The Equity Story: How to make yours stand out from the crowd
An equity story turns your company into something tangible for investors. Its purpose it to convey the DNA of a company in as compelling a way as possible and is the management’s chance to make an investment case with investors and, ultimately, maximise the valuation of their company. It tells them why they should buy this company’s shares and where the financial upside will come from. Differentiation is critical for success in an increasingly discerning and competitive landscape. With an IPO, you will have one shot to get it right.
In this blog we will look at the ways in which you can stand out from the crowd and gain traction with the investor community with your equity story. To do this, we will analyse the three key components of this story – content, design and delivery.
A 2017 PWC report breaks the content of the Equity Story down into 5 key sections which we will use to show a generic structure that is by no means fixed. It is worth bearing in mind that an Equity Story can be classed as more art than science so you will likely need an element of creativity in order to find the angle that works for you.
This is designed to show growth potential and shed light on the industry trends. Investors will need to be educated on your market position given the lack of financial information on private companies. The aim here is to show that there is space to move into and grow into position of dominance, preferably in an industry or market that promises future growth.
This section comes hand in hand with its predecessor. The purpose is to answer the question as to how the company is positioned to capitalise on the trends that are driving the market and how the management plans on achieving consistent and significant growth after the bell-ringing ceremony.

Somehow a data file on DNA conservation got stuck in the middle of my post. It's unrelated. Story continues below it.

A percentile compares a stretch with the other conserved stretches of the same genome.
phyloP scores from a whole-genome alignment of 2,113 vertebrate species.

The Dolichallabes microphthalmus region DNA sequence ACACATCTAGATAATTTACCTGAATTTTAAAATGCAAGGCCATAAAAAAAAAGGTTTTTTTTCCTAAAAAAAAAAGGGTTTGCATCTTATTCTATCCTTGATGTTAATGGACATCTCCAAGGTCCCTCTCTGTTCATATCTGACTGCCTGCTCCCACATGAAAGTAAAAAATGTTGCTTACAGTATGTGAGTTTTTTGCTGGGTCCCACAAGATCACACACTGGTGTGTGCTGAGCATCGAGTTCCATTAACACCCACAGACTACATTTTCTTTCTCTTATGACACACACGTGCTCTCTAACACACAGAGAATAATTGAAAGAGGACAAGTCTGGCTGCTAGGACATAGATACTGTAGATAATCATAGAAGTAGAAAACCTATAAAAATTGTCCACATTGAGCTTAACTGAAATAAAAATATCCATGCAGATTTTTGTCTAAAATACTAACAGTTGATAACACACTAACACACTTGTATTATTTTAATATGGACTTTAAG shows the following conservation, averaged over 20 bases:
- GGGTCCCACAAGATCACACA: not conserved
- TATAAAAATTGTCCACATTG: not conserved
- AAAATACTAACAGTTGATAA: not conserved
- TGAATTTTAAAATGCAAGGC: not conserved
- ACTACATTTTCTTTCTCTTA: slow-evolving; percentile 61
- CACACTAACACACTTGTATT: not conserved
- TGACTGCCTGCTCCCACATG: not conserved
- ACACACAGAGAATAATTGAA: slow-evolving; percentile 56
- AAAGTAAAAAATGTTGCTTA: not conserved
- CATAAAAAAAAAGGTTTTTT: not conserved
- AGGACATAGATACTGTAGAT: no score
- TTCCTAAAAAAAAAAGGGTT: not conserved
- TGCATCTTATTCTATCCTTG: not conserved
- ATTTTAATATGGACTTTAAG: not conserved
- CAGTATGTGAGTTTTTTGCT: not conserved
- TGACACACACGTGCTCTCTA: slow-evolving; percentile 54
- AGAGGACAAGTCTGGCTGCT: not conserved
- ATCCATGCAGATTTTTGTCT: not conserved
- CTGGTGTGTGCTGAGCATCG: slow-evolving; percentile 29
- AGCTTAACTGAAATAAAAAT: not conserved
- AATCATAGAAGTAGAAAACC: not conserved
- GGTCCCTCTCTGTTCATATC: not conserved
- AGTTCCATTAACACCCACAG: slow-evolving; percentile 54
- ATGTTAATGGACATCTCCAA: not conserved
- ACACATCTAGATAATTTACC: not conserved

What strategy is in place to achieve this growth, be it organic or through acquisitions, and how will that strategy evolve and adapt in the short to medium term? There will also need to be an indication of how the proceeds of this growth will be distributed, be that reinvestment or paying them out as dividends.
The critical, more quantitative section of your story will enable research analysts and investors to populate their models and compare you like for like against what they believe to be your peers. This section will also set a precedent in terms of what forward multiples, financial ratios and other metrics your company plans to present on a quarterly or semi-annual basis going forwards.
Deep talent bench
Often overlooked as companies assume that this is a given, investors will still heavily scrutinise a team as they want to be sure that they have the track record to deliver on the promises that you have laid out in the previous sections over a prolonged period. The ability to reference a strong senior management team with transaction experience and relevant industry experience is invaluable. Investors will be more likely to put their faith in you if they can see your past successes.